An 81-year-old man has been remanded in custody after appearing unrepresented at a Crown court due to protest action by local solicitors over legal aid cuts.

Harry Harrison, who is partially deaf, appeared in Hull Crown Court yesterday charged with attempted murder. Although he had been represented at the police station by the duty solicitor following his arrest on Saturday, he appeared in court unrepresented.

Solicitors in Hull are supporting protest action – ‘no to Crown court’ – in response to fee cuts and planned contracting changes. With the exception of youth cases, solicitors have not been accepting new Crown court cases since the beginning of the month.

Remanding Harrison in custody, as there was no one to make a bail application, the Hull Daily Mail reported that his honour judge Mettyear said: ‘It’s unfair for a firm of solicitors to leave a man of 81 without a lawyer, whatever the reason. I’m full of sympathy for their position, but this is a special case.’

He told Harrison: ‘I’m sorry that there’s nobody here to assist you. You need a lawyer to help you and I’m going to do everything I can to get one. For the moment I’ve got no choice but to remand you in custody, but I hope that a bail application can be made.’

Mettyear told the Gazette: ‘All I’m concerned about is the personal circumstances of the man – he is 81, has no previous convictions and he appeared in court with no teeth, no glasses, no hearing aid and no representation. It is a case where someone urgently needed to make a bail application on his behalf.’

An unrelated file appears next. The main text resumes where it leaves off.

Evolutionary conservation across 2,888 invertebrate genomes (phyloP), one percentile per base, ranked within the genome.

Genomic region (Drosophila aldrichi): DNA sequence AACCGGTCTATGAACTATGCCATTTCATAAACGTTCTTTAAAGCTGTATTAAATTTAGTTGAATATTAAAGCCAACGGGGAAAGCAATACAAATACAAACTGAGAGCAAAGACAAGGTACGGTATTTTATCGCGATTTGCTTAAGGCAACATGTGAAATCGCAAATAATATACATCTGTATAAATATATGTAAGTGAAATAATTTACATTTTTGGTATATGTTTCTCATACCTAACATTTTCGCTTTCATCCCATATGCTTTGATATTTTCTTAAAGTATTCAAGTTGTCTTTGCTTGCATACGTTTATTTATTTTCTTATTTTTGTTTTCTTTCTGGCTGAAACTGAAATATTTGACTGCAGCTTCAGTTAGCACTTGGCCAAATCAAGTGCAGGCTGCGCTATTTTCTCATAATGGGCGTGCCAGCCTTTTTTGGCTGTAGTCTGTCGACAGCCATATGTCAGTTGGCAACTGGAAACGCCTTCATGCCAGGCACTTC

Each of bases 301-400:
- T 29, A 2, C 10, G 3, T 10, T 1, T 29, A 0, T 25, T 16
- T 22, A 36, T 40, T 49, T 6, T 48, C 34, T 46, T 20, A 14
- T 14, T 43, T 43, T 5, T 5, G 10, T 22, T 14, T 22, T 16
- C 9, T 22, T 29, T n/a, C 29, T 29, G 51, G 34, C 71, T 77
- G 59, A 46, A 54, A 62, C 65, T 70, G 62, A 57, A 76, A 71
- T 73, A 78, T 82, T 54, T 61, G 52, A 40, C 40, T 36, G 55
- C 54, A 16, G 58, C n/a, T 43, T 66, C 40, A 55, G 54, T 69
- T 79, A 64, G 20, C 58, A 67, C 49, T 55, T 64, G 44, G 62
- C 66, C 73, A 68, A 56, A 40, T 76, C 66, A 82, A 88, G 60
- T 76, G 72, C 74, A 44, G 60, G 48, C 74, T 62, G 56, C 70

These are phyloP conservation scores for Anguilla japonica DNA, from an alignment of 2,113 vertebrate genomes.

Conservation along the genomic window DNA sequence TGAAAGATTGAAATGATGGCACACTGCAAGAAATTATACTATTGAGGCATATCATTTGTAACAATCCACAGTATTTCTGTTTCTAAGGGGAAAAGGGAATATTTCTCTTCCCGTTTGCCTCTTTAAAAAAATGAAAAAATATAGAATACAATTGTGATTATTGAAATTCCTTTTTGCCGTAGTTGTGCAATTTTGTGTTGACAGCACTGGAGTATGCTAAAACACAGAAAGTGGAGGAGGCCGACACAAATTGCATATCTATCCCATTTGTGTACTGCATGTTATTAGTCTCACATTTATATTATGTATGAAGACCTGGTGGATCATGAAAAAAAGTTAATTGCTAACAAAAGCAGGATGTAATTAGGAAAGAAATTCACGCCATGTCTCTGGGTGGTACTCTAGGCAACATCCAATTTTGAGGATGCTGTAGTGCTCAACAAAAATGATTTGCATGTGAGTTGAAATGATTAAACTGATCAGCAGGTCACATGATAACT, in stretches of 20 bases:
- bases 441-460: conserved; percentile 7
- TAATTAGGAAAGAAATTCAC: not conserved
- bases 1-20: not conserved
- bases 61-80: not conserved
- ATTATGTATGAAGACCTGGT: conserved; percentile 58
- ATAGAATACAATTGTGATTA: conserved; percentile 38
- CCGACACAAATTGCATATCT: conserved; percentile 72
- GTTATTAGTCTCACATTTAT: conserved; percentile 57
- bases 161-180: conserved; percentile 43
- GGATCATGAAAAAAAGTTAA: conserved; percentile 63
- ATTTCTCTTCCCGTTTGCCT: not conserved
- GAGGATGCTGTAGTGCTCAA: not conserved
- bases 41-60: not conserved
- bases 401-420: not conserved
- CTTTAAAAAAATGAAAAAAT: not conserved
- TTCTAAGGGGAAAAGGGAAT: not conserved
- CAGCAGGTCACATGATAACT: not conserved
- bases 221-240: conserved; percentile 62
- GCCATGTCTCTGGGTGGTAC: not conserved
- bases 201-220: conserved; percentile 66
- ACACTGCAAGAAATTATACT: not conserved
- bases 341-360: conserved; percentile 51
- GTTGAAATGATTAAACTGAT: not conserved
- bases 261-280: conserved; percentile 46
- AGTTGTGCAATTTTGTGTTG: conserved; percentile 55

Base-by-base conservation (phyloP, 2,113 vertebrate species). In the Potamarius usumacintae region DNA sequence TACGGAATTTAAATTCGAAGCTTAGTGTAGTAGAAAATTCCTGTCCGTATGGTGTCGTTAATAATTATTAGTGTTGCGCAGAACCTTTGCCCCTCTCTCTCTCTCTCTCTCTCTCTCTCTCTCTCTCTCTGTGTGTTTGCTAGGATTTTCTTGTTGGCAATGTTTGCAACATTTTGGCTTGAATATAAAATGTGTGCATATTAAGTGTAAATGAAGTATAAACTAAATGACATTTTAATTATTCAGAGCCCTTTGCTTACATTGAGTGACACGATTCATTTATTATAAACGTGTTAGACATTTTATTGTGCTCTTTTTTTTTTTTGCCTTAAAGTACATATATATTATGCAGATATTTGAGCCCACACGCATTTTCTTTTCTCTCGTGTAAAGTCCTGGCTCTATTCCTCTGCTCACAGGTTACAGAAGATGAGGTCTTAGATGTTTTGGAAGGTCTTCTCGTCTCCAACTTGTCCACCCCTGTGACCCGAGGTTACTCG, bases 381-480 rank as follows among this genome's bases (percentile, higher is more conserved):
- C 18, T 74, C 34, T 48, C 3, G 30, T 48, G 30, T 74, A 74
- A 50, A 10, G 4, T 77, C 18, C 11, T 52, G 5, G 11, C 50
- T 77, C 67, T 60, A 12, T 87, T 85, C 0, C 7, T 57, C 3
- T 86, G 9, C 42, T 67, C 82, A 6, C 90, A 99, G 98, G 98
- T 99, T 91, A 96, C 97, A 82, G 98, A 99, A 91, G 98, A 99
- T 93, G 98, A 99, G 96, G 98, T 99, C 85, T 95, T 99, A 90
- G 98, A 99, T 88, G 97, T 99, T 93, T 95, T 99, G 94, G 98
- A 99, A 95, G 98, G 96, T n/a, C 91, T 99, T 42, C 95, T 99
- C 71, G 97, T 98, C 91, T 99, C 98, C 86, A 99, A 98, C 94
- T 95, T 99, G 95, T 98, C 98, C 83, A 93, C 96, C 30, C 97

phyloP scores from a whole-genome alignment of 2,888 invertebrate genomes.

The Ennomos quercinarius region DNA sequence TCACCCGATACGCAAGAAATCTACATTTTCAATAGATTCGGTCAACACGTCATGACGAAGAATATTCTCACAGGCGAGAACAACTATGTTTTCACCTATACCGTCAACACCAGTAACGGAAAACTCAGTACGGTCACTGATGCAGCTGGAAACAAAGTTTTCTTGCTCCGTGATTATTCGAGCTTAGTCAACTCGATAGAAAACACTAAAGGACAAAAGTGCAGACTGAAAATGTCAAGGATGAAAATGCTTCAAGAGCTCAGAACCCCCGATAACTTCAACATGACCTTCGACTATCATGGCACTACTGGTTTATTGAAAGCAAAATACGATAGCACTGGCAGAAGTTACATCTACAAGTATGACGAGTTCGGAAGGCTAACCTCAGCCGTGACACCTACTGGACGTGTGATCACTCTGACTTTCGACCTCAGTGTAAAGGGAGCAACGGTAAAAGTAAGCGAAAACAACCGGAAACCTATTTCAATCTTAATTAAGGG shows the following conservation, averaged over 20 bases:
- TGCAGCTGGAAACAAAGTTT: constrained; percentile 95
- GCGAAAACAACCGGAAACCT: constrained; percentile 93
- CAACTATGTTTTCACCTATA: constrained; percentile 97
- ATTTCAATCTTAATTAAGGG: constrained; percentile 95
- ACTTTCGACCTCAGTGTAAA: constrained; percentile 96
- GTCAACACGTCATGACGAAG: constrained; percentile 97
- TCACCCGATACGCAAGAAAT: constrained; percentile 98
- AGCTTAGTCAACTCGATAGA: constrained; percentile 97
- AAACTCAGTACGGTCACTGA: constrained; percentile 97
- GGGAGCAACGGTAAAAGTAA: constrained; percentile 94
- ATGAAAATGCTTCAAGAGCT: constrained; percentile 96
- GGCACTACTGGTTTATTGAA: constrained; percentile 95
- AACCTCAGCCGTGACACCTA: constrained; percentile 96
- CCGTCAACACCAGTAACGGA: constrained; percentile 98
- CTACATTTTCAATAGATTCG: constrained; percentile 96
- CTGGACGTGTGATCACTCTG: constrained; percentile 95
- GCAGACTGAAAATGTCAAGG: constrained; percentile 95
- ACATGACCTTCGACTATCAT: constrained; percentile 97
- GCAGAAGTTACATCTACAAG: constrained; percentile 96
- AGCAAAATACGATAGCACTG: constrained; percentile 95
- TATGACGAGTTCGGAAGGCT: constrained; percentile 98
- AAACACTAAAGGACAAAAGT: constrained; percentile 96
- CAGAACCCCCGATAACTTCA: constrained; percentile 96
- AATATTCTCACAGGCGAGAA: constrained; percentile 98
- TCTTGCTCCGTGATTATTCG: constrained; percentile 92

Mettyear said he was ‘annoyed’ that there was no one present to represent Harrison and that no one had written to warn the court.

Mettyear said he was ‘very unhappy’ about the case and invited the solicitor involved to see him, which he did. As a result, Mettyear said the solicitor has agreed to represent Harrison pro bono at a bail application next week.

Chairman of the Criminal Law Solicitors’ Association and Hull solicitor Bill Waddington said: ‘It is of course very unfortunate for the defendant concerned, but we want to show what will happen when firms close and access to justice is denied as a result of the financial cuts and two-tier contract system. 

‘There will be more people unrepresented at Crown court and in criminal proceedings in areas where lawyers go out of business or where there are too few lawyers to provide access to justice,’ he said.

Karl Turner, Labour MP for Hull East, did not blame solicitors, but said: ‘It’s a perfect example of the system failing as a result of government plans. Solicitors last month had their fees cut by 8.75% and another 8.75% cut will come in with the new contracts. Firms can’t cope.’

Turner said: ‘He’s remanded an 81-year-old man in custody in the hope that he’ll find someone to represent him. It’s just outrageous we’re in this position. It’s the vulnerable who are suffering as a result of the government’s cuts.’

He added that justice secretary Chris Grayling ‘could sort this out by sitting down with solicitors to see where savings can be made. The system can take cuts, but it’s about where you make them.’

Labour, he said, has committed to a full review of the criminal justice system.